Jacobsen: What are the benefits to those who take part in healthy high-I.Q. community life?

Scillitani: The benefits I listed in a previous question apply here too but I’ll add that it is also a great way to make high-quality friends.

Jacobsen: How has self-knowledge, at least, of a higher I.Q. than the norm of the population influenced personal decisions to pursue higher education?

Scillitani: It hasn’t influenced my decisions too much regarding education. I was enrolled in a university before I ever took a high-range I.Q. test or joined any societies, although I considered dropping out several times because I have an extreme dislike of school. I would say on a positive note that it definitely boosted my confidence to know my I.Q. score and be a member of high-I.Q. societies. In terms of education, nothing seems off limits or scary to deal with for me. I passed Calculus I and II collectively in under two months after teaching them to myself, and I wouldn’t have had the confidence to do that prior to knowing my I.Q. score.

Jacobsen: It’s been a hot minute since we last chatted. How is education going, by the way?

Scillitani: I’ve moved away from psychology and business and am now pursuing a degree in Computer Science! I’m hoping I can find a stable day job and make some cool apps in my spare time so I can hopefully retire at an early age.

Jacobsen: Any new, fun, or exciting developments on the educational front?

Scillitani: There’s nothing too exciting going on aside from being somewhat close to getting another degree. I think I’m just ten or so classes away from that.

Jacobsen: What are your major disappointments with the high-I.Q. communities? I’ve had two people, recently, comment on this to me. One left a high-I.Q. society. Another wanted all listings online completely removed from them. So, in this light, people can be disillusioned from prior expectations or considerations about those communities. Many gain some modicum of benefit. While, at the same time, I get those stories, too. The question seems apt with the two recent cases.

Scillitani: My biggest disappointment by far is from something I’ve learned from high-I.Q. communities and not something regarding those communities themselves. Maybe this will come across as arrogant but what I learned is that most people, the extreme majority even, have incredibly weak mental powers. If you do well on an I.Q. test there will be many problems that you solve instantly and think even a toddler could get but when you learn that most people get every single answer wrong or can only answer one or two problems correctly it shatters the illusion that everyone around you is able to actually form coherent thoughts.

Jacobsen: Do you think having children influenced the perspective on getting things more right the next time around with proper facilitation and education of the gifted young?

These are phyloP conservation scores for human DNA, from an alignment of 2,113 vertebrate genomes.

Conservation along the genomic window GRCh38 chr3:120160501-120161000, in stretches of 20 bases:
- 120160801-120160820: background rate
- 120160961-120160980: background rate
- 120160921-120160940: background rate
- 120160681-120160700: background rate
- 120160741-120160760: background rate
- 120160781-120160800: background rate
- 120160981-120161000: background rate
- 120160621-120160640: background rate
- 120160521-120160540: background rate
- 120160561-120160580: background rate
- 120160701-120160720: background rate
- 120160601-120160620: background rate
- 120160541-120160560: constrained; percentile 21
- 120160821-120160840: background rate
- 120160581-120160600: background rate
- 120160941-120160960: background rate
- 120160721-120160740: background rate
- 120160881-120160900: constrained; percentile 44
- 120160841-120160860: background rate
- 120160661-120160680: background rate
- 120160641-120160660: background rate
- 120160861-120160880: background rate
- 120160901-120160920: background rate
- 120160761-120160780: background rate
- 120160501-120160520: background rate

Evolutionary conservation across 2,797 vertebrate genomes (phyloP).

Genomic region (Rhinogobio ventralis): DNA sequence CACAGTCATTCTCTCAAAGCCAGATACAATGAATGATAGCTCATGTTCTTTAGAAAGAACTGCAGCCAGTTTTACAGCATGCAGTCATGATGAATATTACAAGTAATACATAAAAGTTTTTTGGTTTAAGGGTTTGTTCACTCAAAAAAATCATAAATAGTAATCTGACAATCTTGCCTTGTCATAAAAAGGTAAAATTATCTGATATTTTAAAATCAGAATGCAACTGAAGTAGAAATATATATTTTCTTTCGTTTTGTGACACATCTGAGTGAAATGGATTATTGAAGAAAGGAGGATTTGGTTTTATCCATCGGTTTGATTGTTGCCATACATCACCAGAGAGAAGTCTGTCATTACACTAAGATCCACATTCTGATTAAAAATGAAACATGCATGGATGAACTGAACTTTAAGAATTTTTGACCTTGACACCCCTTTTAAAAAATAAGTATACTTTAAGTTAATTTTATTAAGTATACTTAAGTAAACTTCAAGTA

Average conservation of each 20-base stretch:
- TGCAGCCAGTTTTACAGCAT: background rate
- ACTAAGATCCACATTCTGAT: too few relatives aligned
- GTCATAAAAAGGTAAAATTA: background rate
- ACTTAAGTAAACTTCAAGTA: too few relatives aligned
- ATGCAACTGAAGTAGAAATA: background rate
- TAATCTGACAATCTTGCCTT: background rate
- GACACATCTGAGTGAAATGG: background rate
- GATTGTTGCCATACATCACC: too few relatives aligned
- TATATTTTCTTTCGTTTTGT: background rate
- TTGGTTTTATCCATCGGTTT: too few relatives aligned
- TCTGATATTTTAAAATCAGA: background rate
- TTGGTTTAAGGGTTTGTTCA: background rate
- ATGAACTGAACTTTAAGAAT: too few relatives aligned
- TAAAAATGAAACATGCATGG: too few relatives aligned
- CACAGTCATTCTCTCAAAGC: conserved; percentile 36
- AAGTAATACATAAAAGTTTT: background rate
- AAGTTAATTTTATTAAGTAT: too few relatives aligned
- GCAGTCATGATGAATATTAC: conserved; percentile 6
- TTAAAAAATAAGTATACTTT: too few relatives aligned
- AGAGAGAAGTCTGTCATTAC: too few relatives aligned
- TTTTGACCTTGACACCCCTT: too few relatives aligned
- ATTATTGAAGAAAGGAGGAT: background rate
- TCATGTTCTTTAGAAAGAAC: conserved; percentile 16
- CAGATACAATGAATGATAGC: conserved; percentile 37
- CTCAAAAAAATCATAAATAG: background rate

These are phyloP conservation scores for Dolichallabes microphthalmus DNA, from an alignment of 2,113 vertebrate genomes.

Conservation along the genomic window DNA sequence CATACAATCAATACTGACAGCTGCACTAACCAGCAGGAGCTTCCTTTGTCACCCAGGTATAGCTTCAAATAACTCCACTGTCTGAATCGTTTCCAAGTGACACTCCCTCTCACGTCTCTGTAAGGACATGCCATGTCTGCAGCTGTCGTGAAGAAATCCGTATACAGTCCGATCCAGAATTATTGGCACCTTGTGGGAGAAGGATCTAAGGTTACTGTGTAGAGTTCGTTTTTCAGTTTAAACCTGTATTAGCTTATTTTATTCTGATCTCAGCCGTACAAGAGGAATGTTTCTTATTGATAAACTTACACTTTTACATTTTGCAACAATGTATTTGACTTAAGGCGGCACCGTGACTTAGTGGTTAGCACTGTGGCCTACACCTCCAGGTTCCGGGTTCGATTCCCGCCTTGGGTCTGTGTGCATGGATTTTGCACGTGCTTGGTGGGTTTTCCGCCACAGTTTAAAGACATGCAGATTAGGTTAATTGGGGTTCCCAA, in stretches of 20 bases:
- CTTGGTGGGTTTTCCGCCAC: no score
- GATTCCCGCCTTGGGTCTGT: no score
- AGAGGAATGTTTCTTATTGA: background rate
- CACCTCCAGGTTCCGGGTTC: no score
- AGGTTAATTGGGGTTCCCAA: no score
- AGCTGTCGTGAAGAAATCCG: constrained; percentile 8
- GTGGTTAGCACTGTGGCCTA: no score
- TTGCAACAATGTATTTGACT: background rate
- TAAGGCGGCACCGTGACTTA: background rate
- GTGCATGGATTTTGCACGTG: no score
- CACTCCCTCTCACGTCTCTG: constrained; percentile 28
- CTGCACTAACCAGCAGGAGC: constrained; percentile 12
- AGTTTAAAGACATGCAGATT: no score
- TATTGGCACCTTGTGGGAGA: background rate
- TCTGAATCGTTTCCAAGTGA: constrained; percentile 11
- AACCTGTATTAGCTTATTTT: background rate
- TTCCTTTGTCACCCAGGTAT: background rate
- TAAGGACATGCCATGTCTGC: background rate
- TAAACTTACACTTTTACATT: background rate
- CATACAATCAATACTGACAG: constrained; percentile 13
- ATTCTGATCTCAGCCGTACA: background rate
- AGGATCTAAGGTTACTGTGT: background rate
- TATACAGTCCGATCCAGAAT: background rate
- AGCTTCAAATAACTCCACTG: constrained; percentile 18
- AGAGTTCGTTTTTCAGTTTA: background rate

Scillitani: I don’t have any kids yet (aside from my dachshund, who I treat like a child). I was a child myself once though, and I definitely want to have my future children I.Q. tested at an early age to help figure out how to best accommodate their educational needs. I’d like them to be with children their own age so rather than skipping grades there may be private school options for gifted children that my wife and I can look into. They could always be intellectually average though; we’ll just have to wait and see.


[1] Member, Giga Society; Member, Glia Society. Bachelor’s Degree, Psychology, East Carolina University.

[2] Individual Publication Date: June 8, 2022:; Full Issue Publication Date: September 1, 2022:

*High range testing (HRT) should be taken with honest skepticism grounded in the limited empirical development of the field at present, even in spite of honest and sincere efforts. If a higher general intelligence score, then the greater the variability in, and margin of error in, the general intelligence scores because of the greater rarity in the population.


In-Sight Publishing by Scott Douglas Jacobsen is licensed under a Creative Commons Attribution-NonCommercial-NoDerivatives 4.0 International License. Based on a work at


© Scott Douglas Jacobsen and In-Sight Publishing 2012-Present. Unauthorized use and/or duplication of this material without express and written permission from this site’s author and/or owner is strictly prohibited. Excerpts and links may be used, provided that full and clear credit is given to Scott Douglas Jacobsen and In-Sight Publishing with appropriate and specific direction to the original content. All interviewees and authors co-copyright their material and may disseminate for their independent purposes.